We had the great opportunity to ask Ian Cheney of King Corn 10 questions.
"King Corn is a feature documentary about two friends, one acre of corn, and the subsidized crop that drives our fast-food nation. In King Corn, Ian Cheney and Curt Ellis, best friends from college on the east coast, move to the heartland to learn where their food comes from. With the help of friendly neighbors, genetically modified seeds, and powerful herbicides, they plant and grow a bumper crop of America's most-productive, most-subsidized grain on one acre of Iowa soil. But when they try to follow their pile of corn into the food system, what they find raises troubling questions about how we eat-and how we farm."
1. What was your goal going into making King Corn?
Ian: Growing up on the East Coast, I had a decent understanding of where apples, blueberries and cranberries came from, but the majority of what I ate came from elsewhere. Put simply, my goal in developing King Corn with Curt and Aaron was to tell the story of where our food comes from -- by growing it.
2. How was King Corn financed? Were large donations made to the making of the film?
Ian: King Corn was a grassroots operation. Small foundations and dozens of generous individuals buoyed us through the first several years, until the Independent Television Service (ITVS) came on board with funding from the Corporation for Public Broadcasting.
3. Did you have any previous education or experience in the food industry or agriculture going into this film?
Ian: In college I became very active in bringing local farmers to campus to supply their produce to the dining halls. Like many of my peers, I had an almost instinctual desire to forge a better connection with the sources of my food. As this work developed into the Yale Sustainable Food Project, I also completed a Master's degree studying the ways in which consumers become disconnected from the sources of their food. But it wasn't really possible to study food or farming at my liberal arts college, and most of the calories in the dining hall were from cattle ranches or processing plants thousands of miles away.
5. Did you ever raise enough to buy the acre of land? Was it left empty or was something else planted on it?
6. Why did the farmer you stayed with end up leaving Greene? Was he forced out, retired, etc...?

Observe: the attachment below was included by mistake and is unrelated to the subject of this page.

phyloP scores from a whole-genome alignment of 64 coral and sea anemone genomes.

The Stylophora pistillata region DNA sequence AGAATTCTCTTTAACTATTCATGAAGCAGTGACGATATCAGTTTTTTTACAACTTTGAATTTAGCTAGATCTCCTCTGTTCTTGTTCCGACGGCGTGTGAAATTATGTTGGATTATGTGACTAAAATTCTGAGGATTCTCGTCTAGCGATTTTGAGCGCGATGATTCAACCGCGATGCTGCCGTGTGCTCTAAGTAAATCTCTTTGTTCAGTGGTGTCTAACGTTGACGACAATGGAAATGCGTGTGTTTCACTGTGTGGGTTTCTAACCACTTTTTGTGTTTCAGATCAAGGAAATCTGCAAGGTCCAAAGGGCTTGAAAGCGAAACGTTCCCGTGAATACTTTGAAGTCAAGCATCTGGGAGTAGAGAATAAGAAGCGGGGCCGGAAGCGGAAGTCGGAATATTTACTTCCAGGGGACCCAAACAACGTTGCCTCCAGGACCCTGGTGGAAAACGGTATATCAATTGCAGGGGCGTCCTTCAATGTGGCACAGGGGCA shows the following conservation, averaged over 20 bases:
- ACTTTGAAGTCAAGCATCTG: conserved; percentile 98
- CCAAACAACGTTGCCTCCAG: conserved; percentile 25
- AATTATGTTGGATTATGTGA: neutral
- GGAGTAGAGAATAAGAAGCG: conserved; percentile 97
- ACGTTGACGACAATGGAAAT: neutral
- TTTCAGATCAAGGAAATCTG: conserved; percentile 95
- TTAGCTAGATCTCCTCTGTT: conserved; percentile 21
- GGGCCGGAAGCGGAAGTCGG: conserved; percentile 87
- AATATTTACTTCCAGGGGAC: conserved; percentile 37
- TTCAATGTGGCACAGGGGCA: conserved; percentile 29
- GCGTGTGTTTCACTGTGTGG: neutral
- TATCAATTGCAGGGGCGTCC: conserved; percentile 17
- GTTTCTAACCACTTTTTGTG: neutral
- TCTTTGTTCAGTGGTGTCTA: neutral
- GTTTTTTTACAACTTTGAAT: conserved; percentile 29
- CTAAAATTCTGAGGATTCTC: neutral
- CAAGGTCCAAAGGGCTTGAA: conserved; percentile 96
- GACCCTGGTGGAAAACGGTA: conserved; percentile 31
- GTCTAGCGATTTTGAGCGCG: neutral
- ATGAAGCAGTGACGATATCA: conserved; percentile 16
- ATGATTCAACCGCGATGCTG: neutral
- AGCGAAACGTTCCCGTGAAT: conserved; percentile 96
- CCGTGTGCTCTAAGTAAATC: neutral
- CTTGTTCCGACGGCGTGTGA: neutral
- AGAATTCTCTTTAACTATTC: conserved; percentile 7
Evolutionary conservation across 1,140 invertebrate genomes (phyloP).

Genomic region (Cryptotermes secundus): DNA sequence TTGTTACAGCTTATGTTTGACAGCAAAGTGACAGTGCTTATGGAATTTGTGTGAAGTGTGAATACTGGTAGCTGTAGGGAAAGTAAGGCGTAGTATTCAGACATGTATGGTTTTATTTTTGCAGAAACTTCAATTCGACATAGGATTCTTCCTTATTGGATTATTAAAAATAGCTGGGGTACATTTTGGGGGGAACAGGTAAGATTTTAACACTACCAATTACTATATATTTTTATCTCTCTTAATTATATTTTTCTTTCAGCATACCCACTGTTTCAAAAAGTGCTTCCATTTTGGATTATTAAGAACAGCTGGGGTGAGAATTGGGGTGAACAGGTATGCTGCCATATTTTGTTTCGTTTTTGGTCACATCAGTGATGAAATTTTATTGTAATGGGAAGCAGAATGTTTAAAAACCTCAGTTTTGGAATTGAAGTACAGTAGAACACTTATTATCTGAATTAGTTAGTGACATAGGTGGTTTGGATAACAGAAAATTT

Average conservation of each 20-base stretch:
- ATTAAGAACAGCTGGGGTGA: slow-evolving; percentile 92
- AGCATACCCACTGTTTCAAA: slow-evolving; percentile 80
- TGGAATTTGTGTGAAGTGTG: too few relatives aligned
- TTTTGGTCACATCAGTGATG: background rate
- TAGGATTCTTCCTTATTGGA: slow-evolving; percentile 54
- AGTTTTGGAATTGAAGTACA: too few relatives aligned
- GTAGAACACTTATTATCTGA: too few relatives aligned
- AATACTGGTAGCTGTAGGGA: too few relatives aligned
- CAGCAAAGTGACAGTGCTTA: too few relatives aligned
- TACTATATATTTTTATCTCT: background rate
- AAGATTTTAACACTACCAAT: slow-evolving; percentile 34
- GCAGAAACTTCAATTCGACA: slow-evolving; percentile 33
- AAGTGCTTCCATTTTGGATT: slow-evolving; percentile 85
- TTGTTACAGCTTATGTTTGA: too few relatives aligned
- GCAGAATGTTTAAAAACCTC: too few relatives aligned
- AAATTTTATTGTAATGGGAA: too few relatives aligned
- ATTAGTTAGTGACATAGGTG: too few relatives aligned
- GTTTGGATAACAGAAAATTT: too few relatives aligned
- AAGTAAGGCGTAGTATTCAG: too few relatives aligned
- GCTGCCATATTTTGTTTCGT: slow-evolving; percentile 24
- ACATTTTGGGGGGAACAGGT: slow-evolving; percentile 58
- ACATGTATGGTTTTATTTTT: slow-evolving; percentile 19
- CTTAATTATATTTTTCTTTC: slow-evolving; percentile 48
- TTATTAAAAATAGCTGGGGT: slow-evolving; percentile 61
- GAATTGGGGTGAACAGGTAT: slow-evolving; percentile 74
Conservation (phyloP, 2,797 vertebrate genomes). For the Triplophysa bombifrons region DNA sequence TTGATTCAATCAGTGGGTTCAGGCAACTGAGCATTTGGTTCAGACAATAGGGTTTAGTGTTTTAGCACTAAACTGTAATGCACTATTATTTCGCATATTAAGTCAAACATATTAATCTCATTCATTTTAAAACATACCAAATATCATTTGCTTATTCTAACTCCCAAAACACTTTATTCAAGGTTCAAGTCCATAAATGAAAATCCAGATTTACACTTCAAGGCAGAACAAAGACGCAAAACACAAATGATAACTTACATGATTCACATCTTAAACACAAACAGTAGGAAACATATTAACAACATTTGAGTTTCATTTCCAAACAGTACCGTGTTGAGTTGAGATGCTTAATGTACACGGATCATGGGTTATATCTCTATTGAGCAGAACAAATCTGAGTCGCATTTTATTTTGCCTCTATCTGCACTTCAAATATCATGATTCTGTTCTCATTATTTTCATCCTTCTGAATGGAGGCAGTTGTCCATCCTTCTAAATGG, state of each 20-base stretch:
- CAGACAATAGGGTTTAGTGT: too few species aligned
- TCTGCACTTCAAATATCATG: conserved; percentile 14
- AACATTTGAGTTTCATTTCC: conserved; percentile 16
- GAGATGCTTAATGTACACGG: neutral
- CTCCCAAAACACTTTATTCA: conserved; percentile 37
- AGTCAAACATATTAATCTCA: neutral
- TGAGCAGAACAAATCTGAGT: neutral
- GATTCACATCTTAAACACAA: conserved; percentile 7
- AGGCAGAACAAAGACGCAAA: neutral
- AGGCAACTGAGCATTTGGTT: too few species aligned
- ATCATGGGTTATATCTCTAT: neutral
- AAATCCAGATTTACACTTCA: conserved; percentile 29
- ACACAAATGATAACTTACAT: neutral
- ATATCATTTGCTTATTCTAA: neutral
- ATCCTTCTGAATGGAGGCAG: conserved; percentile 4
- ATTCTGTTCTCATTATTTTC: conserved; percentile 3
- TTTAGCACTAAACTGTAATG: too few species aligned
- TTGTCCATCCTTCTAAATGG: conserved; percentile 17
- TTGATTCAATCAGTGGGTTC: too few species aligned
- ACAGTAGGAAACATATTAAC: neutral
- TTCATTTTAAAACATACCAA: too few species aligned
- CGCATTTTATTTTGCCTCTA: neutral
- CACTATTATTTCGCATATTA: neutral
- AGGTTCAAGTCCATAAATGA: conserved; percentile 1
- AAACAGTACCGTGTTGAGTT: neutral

9. How did you connect with Michael Pollan? How large was his role/influence in the making of King Corn? Was the King Corn concept born before Michael Pollans omnivore's dilemma was published?
10. What is the best way average people can change the way our food system is currently set up for the better?
Ian: There's a lot to be done -- but I'd like to say, "Ask." Ask your waiter where the beef or pork or chicken comes from. Is it grass-fed? Pasture-raised? Local? Are there local options on the menu? Ask at the grocery store, at the convenience store -- and if you don't find what you want, ask why not?
Please check http://www.kingcorn.net/ for screening times and cities.
The Salted Cod would like to thank Ian Cheney & Naomi Starkman for this great opportunity.
Fornino’s is artisan pizza at its very best. As far as we know from reading the menu, everything is made in house, including the mozzarella. They also have their own garden space to grow herbs and tomatoes. The wood fired oven gives the crust a nice, crispy, slightly charred flavor. This is the only way too cook a pizza; we’re thinking of starting a petition to have the government mandate this.
We actually visited Fornino on two consecutive nights. On our first visit we ordered (and engulfed) a pie called the Al Roker. This was ordered partly due to the hilarious nature of the name, being the only celebrity pie on the menu. More so because we were craving caramelized onions on our pie. In addition to the caramelized onions, the Al Roker included sopressata, garlic, rosemary and fresh mozzarella. A winning combination, the rosemary really accents the sweet smokey tomato sauce while the sopressata is just salty enough to make you crave more.